USS NAUTILUS (SSN-571) may have proved the value of nuclear power to naval propulsion, but her hull shape reflected the traditional surface-ship design that worked well for vessels that spent most of their time atop the waves. It was USS ALBACORE (AGSS-569) which pioneered the teardrop-shaped hull that, when combined with nuclear power, would revolutionize the submarine force. Today, learn why the boat spent part of her career painted a bright, cheery orange.
“The summer of ’59 Albacore travelled to Key West to partake in testing a destroyer-based electric torpedo. We would go to sea every morning, be [a] target for the torpedo during the day (usually 6-7 torpedoes), then come in for the night. When the torpedo acquired, it would attack—generally the screw. When it hit the screw, it would dent one of the blades. We had carried two spare screws lashed down topside. We would come in from the day’s exercises, tie up at the pier, and divers would change our screw. The damaged screw would be taken to a repair facility to either straighten the blade, or to trim all three blades. When we first arrived, we were using 15-foot diameter screws—when we left to go home they were all about 12-foot.
“The waters in Key West were very hard on our topside paint, so the 1st Lieutenant decided to paint the ship during a week in port. He got the primer and the crew painted her out. The paint had to dry for three days before we could paint the black coating, and it was during this time that the pictures were taken. We were taking a lot of gas from the destroyer sailors when a fleet boat returned from an under the ice expedition. Prior to its trip, it had been the submarine used in the movie ‘Operation Petticoat’ and had been painted pink. Operational requirements did not permit its going into drydock to get repainted, so it was painted white for the under the ice trip. When it returned, large patches of the white paint had peeled off, exposing the pink, and it looked down right leprous!! Needless to say, the kidding shifted from us to them. The CO of the ship was a close friend of Capt Rae’s, and his wife had been the stand-in for the nurse for the swimming scenes!! All in all, that was a very interesting summer!!”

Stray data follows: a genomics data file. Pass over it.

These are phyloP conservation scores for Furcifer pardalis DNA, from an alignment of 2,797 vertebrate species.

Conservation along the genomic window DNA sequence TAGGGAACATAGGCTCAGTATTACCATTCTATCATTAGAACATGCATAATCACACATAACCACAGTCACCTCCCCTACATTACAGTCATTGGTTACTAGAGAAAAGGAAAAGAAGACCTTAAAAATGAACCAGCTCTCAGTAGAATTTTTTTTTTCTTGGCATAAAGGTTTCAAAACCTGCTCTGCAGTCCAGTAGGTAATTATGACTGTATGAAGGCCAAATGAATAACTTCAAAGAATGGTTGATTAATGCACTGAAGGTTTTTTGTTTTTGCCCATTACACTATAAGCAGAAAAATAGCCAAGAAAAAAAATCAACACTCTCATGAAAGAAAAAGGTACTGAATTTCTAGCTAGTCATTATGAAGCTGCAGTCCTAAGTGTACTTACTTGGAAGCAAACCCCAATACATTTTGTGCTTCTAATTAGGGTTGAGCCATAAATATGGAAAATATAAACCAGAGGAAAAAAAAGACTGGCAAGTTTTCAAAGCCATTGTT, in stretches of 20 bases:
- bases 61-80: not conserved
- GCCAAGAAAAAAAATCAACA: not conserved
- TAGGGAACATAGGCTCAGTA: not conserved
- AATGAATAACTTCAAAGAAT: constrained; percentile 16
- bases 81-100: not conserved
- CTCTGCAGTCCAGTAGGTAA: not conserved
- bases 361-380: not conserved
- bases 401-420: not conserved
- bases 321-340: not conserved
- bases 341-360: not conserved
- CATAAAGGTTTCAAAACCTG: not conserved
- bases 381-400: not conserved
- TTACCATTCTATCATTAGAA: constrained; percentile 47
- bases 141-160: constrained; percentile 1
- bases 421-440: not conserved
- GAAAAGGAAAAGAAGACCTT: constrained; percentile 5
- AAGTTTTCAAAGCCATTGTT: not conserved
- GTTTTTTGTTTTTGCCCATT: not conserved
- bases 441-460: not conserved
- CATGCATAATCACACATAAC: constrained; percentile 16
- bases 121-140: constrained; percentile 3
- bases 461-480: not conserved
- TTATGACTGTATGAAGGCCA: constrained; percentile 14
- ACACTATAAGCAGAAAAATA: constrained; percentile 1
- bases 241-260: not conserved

Thanks to Lee “Skip” Vellom and Friends of ALBACORE for this story.
For those who are curious, Operation Petticoat employed the services of three U.S. submarines. USS ARCHERFISH (SS-311), used for interior and exterior shots around Key West, was allowed to retain her black paint. So was USS QUEENFISH (SS-393), which was used in the opening and closing scenes and for seagoing shots filmed off the coast of San Diego. Only the unfortunate USS BALAO (SS-285) was subjected to the indignity of pink for exterior shots around Key West.